President Joe Biden and other political leaders are playing catch-up as they push for more vaccine mandates: The proprietors of Provincetown, Massachusetts, are way ahead of them.
In the rainbow-festooned resort town at Cape Cod’s tip, patrons already need vaccine cards to watch drag shows at Pilgrim House; to attend the afternoon tea dances at the Boatslip Beach Club; to get a beer at the Provincetown Brewing Co.; even to get a facial at the Jonathan Williams Salon and Spa.
Provincetown, unhappy home to one of the first major delta variant outbreaks in a highly vaccinated U.S. population, imposed an indoor mask mandate this week, days before Washington, D.C., and Kansas City, Missouri. Its business owners are at the vanguard of private efforts to build back better COVID defenses, as Biden announced his latest plan to boost the nation’s sputtering vaccination campaign.
“I don’t control local government, but I do control my business,” said Ken Horgan, who runs Pilgrim House, which has begun requiring proof of vaccination of all guests at its hotel, restaurants and 180-seat drag shows. At latest count, the Provincetown cluster numbers more than 880 total cases in a town with a summer population of about 60,000.
Grassroots efforts to require proof of vaccination have been emerging for weeks at food and entertainment spots around the country, from restaurants in Atlanta to the just-announced Gramercy Tavern in New York City. But the rise of the delta variant is adding momentum, particularly in spots with large gay populations such as Provincetown and San Francisco.
As of Thursday, more than 500 San Francisco bars were requiring vaccination or a recent negative COVID test. In Provincetown, it’s getting hard to find a nightclub that doesn’t require a vaccine card.
Pushback has been minimal, Horgan said: A half-dozen or so refunds had to be issued to guests who canceled, plus he had to endure some nasty comments. But, “95% of the people are not only willing, but gleeful to show proof,” he said, adding that many in Provincetown are angry at unvaccinated visitors.
The message is simple, he said: “If there’s a vaccine out there, get vaccinated or don’t come here.”
Memories of AIDS-epidemic suffering and death fuel the push for vaccination requirements in LGBTQ venues. At Eagle NYC, a gay bar in Chelsea requiring vaccine proof, co-owner Derek Danton said one man protested outside that the rule was akin to asking people for proof of HIV negativity during the AIDS crisis.
“It’s completely not the same thing,” said Danton, 62. “I wish we’d had a vaccine back then.”
Those who don’t want to show proof now, he said, tend to have been born after the AIDS crisis, when night spots came together to combat HIV with educational materials, condom giveaways and testing referrals. “They feel invincible — they don’t know the impact that virus had on this community because they didn’t live it,” Danton said. “We’re trying to lead by example.”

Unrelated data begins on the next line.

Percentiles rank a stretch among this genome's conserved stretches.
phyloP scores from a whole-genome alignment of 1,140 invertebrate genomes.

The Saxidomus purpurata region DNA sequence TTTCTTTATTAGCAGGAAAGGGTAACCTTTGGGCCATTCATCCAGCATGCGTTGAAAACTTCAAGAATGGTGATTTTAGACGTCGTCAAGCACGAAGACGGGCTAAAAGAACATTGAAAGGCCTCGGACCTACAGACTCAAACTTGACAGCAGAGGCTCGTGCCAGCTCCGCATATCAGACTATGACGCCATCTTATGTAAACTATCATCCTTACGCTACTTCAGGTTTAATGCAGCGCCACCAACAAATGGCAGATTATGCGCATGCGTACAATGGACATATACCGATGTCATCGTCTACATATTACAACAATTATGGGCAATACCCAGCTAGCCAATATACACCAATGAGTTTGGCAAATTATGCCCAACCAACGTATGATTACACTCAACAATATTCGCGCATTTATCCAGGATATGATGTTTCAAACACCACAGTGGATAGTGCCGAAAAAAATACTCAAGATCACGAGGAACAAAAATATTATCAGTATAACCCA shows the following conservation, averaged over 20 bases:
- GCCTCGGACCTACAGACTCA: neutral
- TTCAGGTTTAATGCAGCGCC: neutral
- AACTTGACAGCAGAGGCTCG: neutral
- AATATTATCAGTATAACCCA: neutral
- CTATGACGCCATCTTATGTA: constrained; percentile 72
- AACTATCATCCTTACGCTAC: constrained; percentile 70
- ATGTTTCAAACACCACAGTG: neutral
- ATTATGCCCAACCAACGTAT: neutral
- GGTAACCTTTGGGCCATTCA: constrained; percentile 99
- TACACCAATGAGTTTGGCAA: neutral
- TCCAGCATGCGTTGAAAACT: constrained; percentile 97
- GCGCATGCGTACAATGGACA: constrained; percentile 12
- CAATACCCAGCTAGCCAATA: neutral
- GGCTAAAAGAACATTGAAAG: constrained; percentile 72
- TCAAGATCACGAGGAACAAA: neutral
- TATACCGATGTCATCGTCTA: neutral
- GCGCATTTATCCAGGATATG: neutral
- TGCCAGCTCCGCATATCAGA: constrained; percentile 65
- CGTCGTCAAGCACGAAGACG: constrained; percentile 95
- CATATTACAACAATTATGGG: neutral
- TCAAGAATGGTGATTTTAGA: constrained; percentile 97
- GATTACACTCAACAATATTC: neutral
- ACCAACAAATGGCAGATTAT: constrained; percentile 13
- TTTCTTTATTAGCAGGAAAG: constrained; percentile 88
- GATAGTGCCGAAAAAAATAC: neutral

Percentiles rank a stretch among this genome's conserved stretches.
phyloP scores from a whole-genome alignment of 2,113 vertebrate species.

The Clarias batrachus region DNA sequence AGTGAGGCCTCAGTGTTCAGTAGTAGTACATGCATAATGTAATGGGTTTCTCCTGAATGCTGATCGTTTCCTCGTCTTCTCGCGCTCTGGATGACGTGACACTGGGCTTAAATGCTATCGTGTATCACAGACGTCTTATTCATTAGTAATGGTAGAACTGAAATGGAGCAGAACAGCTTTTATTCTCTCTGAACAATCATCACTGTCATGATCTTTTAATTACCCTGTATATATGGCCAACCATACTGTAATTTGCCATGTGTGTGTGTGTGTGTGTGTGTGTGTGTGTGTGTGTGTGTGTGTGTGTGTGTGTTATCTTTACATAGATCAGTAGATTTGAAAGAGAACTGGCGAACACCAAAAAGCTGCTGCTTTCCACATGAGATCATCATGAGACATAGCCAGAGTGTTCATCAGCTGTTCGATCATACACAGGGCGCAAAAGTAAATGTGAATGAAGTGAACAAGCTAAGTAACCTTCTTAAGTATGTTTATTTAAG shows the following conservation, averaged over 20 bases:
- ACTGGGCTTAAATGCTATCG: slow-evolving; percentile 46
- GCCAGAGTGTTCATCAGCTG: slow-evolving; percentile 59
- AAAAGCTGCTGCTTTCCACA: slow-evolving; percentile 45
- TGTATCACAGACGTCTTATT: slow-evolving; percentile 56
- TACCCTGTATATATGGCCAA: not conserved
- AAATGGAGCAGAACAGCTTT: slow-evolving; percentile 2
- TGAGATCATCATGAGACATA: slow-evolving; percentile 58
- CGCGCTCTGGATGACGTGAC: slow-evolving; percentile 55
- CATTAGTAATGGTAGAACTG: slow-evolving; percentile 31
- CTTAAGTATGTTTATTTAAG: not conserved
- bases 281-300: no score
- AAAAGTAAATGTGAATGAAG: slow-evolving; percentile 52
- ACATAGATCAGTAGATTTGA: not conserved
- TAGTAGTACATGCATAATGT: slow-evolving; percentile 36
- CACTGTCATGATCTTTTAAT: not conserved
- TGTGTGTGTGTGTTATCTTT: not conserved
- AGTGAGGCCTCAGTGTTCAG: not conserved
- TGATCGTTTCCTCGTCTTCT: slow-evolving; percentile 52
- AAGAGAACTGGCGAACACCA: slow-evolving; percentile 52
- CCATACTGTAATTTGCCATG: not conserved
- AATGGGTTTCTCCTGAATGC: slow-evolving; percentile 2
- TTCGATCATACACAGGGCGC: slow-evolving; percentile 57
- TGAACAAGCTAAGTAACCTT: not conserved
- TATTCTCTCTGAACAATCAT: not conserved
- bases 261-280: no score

Is it legal?
In Provincetown, Boatslip managing partner Jill Botway pioneered proof-of-vaccine requirements when she imposed them in late May, two weeks before the club’s afternoon tea dances restarted. As an attorney, she had no doubt the policy was within her rights as a private business owner to refuse entry and service to anyone she chose — so long as she wasn’t discriminating for reasons like race or gender.
Botway appreciates the irony that a business in Provincetown, known for inclusivity, is keeping some people out. “We’re not sitting around looking to exclude people,” she said, “but the point is that I have the right as a private business owner to require people to show me proof of vaccination so I can keep our staff, our guests and our community safe.”
The reaction has been overwhelmingly positive, she said, except for “a few pundits at the front gate.” And the policy has been good for business, including hiring staff and attracting guests. She would like to see a town ordinance requiring businesses to check vaccine cards as customers enter — and endorsement of the idea from government authorities.
For now, federal officials are focused on vaccine requirements for employees. Biden on Thursday announced that all federal workers would need to show proof of vaccination or undergo regular testing, and he urged states to offer $100 incentives for the unvaccinated.
Meanwhile, vaccine requirements are spreading rapidly among private employers. In Provincetown, such provisions are even reaching the rental market: This week, Daniel Escola added a proof-of-vaccine requirement to the listing for the centrally located cottage that he co-owns.
He noticed the Pilgrim House’s new rules and thought such a requirement should — and would — quickly spread. Even the single cottage listing could help keep the town safer, he decided, by turning away unvaccinated people. His partner, Charlie Simas, agreed.
“Because government bureaucracy takes too long, it seems like businesses are taking matters into their own hands and implementing their own rules,” Simas said. “The frustration is that we did everything we were supposed to do, and now we’re taking two steps back because of the unvaccinated people.”
On Thursday, town manager Alex Morse reported the smallest daily increase in cases — 49 — since the outbreak began in early July. Seven people have been hospitalized, but no deaths have been reported.
Story by Carey Goldberg.